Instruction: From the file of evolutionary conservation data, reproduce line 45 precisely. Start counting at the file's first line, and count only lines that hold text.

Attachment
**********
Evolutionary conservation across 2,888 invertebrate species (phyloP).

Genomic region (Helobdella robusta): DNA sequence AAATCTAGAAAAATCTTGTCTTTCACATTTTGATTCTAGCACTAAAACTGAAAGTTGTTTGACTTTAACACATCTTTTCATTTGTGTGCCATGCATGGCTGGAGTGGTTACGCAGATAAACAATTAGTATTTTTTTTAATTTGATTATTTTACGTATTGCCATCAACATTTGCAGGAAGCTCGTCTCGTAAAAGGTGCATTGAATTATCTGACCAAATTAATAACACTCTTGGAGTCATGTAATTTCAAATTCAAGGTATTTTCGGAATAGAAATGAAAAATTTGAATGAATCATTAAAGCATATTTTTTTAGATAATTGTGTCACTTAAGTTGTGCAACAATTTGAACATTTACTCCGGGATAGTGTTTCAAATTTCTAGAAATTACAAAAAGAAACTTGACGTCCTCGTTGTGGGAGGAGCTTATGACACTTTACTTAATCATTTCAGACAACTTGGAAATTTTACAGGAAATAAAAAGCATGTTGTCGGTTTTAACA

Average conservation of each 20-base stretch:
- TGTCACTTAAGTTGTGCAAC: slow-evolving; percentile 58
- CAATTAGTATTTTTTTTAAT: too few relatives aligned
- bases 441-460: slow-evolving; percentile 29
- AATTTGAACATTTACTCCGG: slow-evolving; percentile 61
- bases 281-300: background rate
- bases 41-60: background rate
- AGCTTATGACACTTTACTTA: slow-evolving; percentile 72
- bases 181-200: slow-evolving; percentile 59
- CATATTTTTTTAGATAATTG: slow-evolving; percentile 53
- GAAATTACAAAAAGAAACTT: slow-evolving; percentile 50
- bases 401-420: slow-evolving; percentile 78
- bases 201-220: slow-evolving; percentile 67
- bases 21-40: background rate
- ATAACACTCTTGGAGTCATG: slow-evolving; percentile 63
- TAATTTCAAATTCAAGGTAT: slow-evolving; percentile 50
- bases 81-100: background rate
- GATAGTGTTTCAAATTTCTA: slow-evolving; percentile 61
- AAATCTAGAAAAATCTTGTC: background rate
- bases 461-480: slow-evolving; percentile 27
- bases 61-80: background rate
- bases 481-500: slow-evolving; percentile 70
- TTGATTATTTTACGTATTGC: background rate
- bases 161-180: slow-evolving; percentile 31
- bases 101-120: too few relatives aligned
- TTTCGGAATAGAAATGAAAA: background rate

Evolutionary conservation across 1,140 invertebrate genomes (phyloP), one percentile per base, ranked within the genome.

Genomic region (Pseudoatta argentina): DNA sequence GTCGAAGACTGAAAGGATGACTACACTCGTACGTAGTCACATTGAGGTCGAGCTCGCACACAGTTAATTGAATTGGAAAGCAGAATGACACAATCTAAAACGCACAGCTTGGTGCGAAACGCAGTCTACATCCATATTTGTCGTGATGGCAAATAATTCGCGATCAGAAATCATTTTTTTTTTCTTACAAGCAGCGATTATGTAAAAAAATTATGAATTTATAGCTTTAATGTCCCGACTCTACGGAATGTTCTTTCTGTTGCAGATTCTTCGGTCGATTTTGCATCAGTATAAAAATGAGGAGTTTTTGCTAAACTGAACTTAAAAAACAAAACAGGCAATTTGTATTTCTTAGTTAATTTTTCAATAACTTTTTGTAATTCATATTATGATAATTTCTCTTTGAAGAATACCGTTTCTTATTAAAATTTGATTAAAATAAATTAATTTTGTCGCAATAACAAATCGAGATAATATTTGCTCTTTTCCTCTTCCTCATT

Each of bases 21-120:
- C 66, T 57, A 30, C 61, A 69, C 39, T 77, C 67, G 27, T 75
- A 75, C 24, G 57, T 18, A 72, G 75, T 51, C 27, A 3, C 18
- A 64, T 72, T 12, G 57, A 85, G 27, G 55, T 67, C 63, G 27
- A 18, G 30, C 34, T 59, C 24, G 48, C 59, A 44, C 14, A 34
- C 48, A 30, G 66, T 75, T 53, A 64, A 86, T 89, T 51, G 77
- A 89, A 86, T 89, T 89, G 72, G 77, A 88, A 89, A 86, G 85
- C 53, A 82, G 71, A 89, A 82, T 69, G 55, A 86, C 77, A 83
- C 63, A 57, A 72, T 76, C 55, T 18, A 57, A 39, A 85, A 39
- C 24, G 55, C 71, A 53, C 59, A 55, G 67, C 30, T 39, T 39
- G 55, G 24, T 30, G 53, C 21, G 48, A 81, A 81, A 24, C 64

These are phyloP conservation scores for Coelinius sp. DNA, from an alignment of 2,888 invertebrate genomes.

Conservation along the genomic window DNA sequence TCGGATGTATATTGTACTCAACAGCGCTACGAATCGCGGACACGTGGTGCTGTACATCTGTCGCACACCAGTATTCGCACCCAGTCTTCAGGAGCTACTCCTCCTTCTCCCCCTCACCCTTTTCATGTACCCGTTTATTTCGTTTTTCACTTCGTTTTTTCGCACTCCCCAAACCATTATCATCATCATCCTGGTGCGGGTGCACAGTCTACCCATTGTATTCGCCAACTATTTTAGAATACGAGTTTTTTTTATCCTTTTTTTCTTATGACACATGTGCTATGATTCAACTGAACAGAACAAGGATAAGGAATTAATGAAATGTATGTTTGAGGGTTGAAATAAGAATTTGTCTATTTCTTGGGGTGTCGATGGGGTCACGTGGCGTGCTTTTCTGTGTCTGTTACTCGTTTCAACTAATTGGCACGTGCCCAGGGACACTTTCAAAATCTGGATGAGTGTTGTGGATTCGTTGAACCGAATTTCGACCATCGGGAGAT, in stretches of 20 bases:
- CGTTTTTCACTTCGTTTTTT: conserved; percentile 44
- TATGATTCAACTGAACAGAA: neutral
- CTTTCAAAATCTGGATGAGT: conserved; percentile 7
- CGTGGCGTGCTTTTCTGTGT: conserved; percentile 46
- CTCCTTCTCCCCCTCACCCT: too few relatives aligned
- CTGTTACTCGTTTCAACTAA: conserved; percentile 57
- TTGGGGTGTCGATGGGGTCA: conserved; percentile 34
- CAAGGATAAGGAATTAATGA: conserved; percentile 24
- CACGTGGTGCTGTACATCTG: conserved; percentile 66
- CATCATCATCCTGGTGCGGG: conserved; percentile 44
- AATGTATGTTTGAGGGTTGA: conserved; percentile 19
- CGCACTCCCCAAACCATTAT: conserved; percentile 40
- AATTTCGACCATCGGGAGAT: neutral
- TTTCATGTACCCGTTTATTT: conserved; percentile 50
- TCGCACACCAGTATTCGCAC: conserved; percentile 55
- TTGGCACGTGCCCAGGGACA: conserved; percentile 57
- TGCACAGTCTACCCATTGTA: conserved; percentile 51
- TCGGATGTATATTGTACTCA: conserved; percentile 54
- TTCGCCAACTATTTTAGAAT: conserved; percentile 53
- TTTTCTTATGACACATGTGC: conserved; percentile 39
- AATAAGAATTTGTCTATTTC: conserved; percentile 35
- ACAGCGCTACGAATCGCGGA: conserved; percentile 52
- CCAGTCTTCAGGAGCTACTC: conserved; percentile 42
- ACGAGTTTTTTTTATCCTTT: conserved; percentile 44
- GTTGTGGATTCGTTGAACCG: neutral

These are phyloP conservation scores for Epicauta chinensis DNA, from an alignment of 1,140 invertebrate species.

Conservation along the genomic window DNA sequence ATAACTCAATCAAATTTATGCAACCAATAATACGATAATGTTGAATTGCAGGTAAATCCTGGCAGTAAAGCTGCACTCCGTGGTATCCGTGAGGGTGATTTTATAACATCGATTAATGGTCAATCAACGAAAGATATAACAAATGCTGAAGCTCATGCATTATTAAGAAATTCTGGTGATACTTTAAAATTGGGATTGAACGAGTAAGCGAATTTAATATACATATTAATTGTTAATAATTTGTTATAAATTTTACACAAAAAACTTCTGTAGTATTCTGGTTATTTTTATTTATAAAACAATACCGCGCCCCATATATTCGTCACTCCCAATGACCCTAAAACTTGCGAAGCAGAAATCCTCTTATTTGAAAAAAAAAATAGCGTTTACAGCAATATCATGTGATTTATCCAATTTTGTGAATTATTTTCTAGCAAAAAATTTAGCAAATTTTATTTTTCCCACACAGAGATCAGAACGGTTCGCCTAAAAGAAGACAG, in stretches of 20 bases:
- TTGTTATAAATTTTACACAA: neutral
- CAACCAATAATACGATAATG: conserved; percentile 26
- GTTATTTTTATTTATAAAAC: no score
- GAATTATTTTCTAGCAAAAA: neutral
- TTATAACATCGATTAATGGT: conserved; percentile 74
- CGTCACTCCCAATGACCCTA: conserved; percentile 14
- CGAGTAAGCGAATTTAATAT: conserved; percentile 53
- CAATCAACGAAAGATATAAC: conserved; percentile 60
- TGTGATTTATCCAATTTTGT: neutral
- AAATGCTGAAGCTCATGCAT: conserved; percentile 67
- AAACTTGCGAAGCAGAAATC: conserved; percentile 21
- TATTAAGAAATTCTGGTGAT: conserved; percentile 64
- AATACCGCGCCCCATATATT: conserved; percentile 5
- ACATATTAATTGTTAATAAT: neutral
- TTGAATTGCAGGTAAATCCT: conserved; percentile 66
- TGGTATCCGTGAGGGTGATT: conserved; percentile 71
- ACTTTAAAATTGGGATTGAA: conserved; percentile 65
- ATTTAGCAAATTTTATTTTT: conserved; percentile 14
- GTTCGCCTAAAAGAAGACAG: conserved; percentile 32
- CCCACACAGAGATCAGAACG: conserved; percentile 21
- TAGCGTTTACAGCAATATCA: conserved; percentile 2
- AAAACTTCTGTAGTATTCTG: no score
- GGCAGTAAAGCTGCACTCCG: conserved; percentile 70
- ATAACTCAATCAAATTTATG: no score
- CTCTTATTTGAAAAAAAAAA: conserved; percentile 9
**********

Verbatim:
- TATGATTCAACTGAACAGAA: neutral